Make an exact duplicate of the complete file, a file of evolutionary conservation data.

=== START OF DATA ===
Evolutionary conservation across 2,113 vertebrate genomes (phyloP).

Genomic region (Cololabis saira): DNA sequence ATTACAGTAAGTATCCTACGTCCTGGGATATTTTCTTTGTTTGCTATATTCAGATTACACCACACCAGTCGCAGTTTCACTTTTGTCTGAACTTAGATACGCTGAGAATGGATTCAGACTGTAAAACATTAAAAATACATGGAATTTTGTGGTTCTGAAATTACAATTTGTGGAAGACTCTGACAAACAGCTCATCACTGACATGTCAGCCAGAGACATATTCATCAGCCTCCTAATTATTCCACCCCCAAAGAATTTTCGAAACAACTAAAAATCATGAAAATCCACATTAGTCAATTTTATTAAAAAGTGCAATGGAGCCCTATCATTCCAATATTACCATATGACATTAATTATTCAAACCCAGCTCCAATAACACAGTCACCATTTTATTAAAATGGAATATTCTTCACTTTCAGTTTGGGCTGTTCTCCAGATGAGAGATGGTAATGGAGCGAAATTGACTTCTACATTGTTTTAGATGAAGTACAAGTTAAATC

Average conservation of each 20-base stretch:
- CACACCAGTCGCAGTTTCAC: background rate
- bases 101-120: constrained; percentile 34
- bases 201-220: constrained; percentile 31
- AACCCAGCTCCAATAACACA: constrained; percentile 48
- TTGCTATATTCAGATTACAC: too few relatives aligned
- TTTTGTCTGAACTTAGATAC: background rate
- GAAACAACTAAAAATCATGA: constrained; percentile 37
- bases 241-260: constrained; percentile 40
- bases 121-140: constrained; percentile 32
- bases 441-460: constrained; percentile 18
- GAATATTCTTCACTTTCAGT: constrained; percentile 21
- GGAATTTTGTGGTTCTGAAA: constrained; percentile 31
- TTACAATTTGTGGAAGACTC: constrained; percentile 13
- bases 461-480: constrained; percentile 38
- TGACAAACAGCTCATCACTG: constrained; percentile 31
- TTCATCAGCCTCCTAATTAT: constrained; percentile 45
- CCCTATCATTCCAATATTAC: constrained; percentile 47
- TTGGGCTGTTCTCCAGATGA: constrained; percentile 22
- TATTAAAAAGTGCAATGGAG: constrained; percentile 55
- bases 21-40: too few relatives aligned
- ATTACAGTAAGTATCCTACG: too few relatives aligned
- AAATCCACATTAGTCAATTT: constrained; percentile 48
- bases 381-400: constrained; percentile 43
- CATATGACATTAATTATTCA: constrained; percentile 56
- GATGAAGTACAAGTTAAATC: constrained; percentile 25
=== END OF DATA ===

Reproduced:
Evolutionary conservation across 2,113 vertebrate genomes (phyloP).

Genomic region (Cololabis saira): DNA sequence ATTACAGTAAGTATCCTACGTCCTGGGATATTTTCTTTGTTTGCTATATTCAGATTACACCACACCAGTCGCAGTTTCACTTTTGTCTGAACTTAGATACGCTGAGAATGGATTCAGACTGTAAAACATTAAAAATACATGGAATTTTGTGGTTCTGAAATTACAATTTGTGGAAGACTCTGACAAACAGCTCATCACTGACATGTCAGCCAGAGACATATTCATCAGCCTCCTAATTATTCCACCCCCAAAGAATTTTCGAAACAACTAAAAATCATGAAAATCCACATTAGTCAATTTTATTAAAAAGTGCAATGGAGCCCTATCATTCCAATATTACCATATGACATTAATTATTCAAACCCAGCTCCAATAACACAGTCACCATTTTATTAAAATGGAATATTCTTCACTTTCAGTTTGGGCTGTTCTCCAGATGAGAGATGGTAATGGAGCGAAATTGACTTCTACATTGTTTTAGATGAAGTACAAGTTAAATC

Average conservation of each 20-base stretch:
- CACACCAGTCGCAGTTTCAC: background rate
- bases 101-120: constrained; percentile 34
- bases 201-220: constrained; percentile 31
- AACCCAGCTCCAATAACACA: constrained; percentile 48
- TTGCTATATTCAGATTACAC: too few relatives aligned
- TTTTGTCTGAACTTAGATAC: background rate
- GAAACAACTAAAAATCATGA: constrained; percentile 37
- bases 241-260: constrained; percentile 40
- bases 121-140: constrained; percentile 32
- bases 441-460: constrained; percentile 18
- GAATATTCTTCACTTTCAGT: constrained; percentile 21
- GGAATTTTGTGGTTCTGAAA: constrained; percentile 31
- TTACAATTTGTGGAAGACTC: constrained; percentile 13
- bases 461-480: constrained; percentile 38
- TGACAAACAGCTCATCACTG: constrained; percentile 31
- TTCATCAGCCTCCTAATTAT: constrained; percentile 45
- CCCTATCATTCCAATATTAC: constrained; percentile 47
- TTGGGCTGTTCTCCAGATGA: constrained; percentile 22
- TATTAAAAAGTGCAATGGAG: constrained; percentile 55
- bases 21-40: too few relatives aligned
- ATTACAGTAAGTATCCTACG: too few relatives aligned
- AAATCCACATTAGTCAATTT: constrained; percentile 48
- bases 381-400: constrained; percentile 43
- CATATGACATTAATTATTCA: constrained; percentile 56
- GATGAAGTACAAGTTAAATC: constrained; percentile 25